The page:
A tip on using these sentence endings: Because they correspond to English phrases like "...right?" and "...you know", you're going to want to pause between the body of the sentence and the particle. Don't! The particle is an integral part of the sentence. Practice dropping your voice on the particle, rather than dropping it on the word before the particle and emphasizing the particle separately: "Ore mo iku yo," not "Ore mo iku, yo."

Ne "...you know?" "...right?" "...isn't that so?"
Yo "Yo" gives the sentence emphasis and implies that you're telling the other person something they don't already know. Because yo is such an active, emphatic particle, and because you're telling instead of asking, it's not always polite to use to a superior.

"...you know."

WaWomen's Japanese Wa is a hard sentence ending to pin down. It can lend emphasis to a sentence, or soften a too-emphatic sentence, or just underline the fact that the speaker is a woman. It's profoundly feminine. Because of that, men never use wa; if you hear a man saying "wa," he's either 1) imitating a woman or 2) speaking Kansai-ben, in which case his wa is more like a yo. (See the page on Kansai-ben.)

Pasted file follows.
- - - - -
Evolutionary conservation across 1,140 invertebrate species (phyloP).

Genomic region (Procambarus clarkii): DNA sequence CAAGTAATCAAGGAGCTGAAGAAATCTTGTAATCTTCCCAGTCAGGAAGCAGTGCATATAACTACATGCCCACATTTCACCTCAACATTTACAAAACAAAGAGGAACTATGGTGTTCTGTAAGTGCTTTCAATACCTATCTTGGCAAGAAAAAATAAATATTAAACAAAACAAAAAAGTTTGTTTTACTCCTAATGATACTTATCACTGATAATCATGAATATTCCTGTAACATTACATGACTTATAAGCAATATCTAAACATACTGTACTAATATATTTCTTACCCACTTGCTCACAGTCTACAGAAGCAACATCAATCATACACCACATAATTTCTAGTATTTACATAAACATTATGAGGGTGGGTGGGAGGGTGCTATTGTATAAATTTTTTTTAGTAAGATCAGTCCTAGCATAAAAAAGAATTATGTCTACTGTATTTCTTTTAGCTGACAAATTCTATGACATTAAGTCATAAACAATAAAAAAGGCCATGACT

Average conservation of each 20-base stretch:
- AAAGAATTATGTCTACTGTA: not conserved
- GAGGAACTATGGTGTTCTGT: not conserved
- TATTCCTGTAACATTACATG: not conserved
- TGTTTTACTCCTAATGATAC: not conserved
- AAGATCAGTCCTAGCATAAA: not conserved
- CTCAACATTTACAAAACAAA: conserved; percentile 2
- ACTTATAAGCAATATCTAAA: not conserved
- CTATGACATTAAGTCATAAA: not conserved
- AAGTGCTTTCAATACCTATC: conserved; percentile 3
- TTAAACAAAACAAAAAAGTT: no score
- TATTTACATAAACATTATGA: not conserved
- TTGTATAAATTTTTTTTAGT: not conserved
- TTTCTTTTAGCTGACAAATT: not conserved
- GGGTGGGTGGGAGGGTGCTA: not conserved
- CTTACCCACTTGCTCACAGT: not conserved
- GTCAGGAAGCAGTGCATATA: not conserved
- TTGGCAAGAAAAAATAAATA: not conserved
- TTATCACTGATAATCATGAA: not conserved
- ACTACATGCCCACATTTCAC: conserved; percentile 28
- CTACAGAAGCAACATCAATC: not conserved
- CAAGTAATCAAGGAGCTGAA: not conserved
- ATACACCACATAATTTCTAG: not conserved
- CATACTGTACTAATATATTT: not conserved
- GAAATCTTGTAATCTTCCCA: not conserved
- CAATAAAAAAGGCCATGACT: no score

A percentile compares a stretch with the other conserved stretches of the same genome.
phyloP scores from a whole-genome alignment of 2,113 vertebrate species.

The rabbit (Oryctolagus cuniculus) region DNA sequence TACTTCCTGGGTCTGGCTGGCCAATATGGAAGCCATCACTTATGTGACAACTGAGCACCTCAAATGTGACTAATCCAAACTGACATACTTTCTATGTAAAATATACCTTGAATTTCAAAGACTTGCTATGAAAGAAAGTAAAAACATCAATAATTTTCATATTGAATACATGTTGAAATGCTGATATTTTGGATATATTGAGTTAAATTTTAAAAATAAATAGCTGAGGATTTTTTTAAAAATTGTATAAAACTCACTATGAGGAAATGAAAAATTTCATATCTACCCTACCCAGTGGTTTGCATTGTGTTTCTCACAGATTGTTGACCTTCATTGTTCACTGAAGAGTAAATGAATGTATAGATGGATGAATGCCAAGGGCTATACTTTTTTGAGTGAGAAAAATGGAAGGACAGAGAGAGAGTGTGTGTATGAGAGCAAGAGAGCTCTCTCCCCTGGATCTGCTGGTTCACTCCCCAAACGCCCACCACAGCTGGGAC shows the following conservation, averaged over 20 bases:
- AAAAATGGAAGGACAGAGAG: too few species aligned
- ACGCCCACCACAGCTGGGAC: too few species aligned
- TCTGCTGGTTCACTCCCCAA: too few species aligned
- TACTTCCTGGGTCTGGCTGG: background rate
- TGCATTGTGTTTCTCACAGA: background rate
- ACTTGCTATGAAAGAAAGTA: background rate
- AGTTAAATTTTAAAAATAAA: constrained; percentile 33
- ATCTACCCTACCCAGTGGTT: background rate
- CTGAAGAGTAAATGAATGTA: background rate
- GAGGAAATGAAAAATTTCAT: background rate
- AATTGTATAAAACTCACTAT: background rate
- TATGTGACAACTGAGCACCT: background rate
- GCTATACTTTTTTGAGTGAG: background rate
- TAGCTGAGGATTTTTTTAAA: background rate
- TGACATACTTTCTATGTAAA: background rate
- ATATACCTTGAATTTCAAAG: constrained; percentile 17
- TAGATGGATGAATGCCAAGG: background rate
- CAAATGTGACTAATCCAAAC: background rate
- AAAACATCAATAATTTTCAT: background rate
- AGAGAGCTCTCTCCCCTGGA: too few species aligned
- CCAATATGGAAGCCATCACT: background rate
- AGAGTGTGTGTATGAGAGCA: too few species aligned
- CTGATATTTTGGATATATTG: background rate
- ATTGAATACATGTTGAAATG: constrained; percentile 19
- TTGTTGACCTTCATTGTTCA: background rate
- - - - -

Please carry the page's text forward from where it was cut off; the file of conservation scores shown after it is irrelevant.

Unlike the other sentence endings, you can stack wa: wa yo, wa ne, wa yo ne. (Never wa ne yo.)

Na Na is a strong ne. Macho men use it in place of ne; women will often avoid using it, since it's a little too strong to be really feminine.

These are the last of the polite sentence endings. The following endings are too strong to be genuinely polite, and as a result, you'll hear them a lot from tough guys:
ZeMen's Japanese Ze is a strong yo.
ZoMen's Japanese Zo is the strongest particle of all. It can add a commanding or threatening tone to a sentence if the intonation is right.